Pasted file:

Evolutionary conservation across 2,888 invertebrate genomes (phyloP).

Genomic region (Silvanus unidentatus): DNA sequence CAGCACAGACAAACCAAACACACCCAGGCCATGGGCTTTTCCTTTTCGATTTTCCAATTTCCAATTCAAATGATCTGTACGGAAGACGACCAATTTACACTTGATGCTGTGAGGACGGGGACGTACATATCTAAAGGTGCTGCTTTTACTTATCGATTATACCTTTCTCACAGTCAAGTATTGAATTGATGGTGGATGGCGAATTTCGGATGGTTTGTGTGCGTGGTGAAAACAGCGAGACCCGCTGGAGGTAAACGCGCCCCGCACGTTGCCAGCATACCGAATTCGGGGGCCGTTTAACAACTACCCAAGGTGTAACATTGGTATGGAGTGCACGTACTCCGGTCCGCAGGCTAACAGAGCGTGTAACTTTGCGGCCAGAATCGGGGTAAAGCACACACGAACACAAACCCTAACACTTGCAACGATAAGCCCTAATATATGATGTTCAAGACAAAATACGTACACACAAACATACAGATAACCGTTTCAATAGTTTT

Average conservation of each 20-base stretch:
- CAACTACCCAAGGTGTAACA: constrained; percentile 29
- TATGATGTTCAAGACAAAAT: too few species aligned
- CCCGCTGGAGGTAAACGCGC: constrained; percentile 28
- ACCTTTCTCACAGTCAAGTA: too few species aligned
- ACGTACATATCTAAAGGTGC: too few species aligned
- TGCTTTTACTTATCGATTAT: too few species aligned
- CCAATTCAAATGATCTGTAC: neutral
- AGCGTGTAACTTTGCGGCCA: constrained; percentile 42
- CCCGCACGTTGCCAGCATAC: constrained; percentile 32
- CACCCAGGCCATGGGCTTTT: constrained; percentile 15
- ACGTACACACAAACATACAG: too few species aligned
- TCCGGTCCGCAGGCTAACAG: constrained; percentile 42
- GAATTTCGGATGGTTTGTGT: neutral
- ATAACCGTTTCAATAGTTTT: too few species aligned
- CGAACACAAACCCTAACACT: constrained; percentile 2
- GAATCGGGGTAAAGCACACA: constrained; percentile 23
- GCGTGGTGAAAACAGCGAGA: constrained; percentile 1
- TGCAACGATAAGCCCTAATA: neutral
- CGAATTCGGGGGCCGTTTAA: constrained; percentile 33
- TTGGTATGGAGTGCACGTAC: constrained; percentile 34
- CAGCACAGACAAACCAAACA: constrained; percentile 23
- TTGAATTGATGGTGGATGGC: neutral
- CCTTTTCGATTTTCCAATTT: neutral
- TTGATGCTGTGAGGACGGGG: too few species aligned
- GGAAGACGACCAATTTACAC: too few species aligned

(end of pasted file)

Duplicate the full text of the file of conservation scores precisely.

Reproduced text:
Evolutionary conservation across 2,888 invertebrate genomes (phyloP).

Genomic region (Silvanus unidentatus): DNA sequence CAGCACAGACAAACCAAACACACCCAGGCCATGGGCTTTTCCTTTTCGATTTTCCAATTTCCAATTCAAATGATCTGTACGGAAGACGACCAATTTACACTTGATGCTGTGAGGACGGGGACGTACATATCTAAAGGTGCTGCTTTTACTTATCGATTATACCTTTCTCACAGTCAAGTATTGAATTGATGGTGGATGGCGAATTTCGGATGGTTTGTGTGCGTGGTGAAAACAGCGAGACCCGCTGGAGGTAAACGCGCCCCGCACGTTGCCAGCATACCGAATTCGGGGGCCGTTTAACAACTACCCAAGGTGTAACATTGGTATGGAGTGCACGTACTCCGGTCCGCAGGCTAACAGAGCGTGTAACTTTGCGGCCAGAATCGGGGTAAAGCACACACGAACACAAACCCTAACACTTGCAACGATAAGCCCTAATATATGATGTTCAAGACAAAATACGTACACACAAACATACAGATAACCGTTTCAATAGTTTT

Average conservation of each 20-base stretch:
- CAACTACCCAAGGTGTAACA: constrained; percentile 29
- TATGATGTTCAAGACAAAAT: too few species aligned
- CCCGCTGGAGGTAAACGCGC: constrained; percentile 28
- ACCTTTCTCACAGTCAAGTA: too few species aligned
- ACGTACATATCTAAAGGTGC: too few species aligned
- TGCTTTTACTTATCGATTAT: too few species aligned
- CCAATTCAAATGATCTGTAC: neutral
- AGCGTGTAACTTTGCGGCCA: constrained; percentile 42
- CCCGCACGTTGCCAGCATAC: constrained; percentile 32
- CACCCAGGCCATGGGCTTTT: constrained; percentile 15
- ACGTACACACAAACATACAG: too few species aligned
- TCCGGTCCGCAGGCTAACAG: constrained; percentile 42
- GAATTTCGGATGGTTTGTGT: neutral
- ATAACCGTTTCAATAGTTTT: too few species aligned
- CGAACACAAACCCTAACACT: constrained; percentile 2
- GAATCGGGGTAAAGCACACA: constrained; percentile 23
- GCGTGGTGAAAACAGCGAGA: constrained; percentile 1
- TGCAACGATAAGCCCTAATA: neutral
- CGAATTCGGGGGCCGTTTAA: constrained; percentile 33
- TTGGTATGGAGTGCACGTAC: constrained; percentile 34
- CAGCACAGACAAACCAAACA: constrained; percentile 23
- TTGAATTGATGGTGGATGGC: neutral
- CCTTTTCGATTTTCCAATTT: neutral
- TTGATGCTGTGAGGACGGGG: too few species aligned
- GGAAGACGACCAATTTACAC: too few species aligned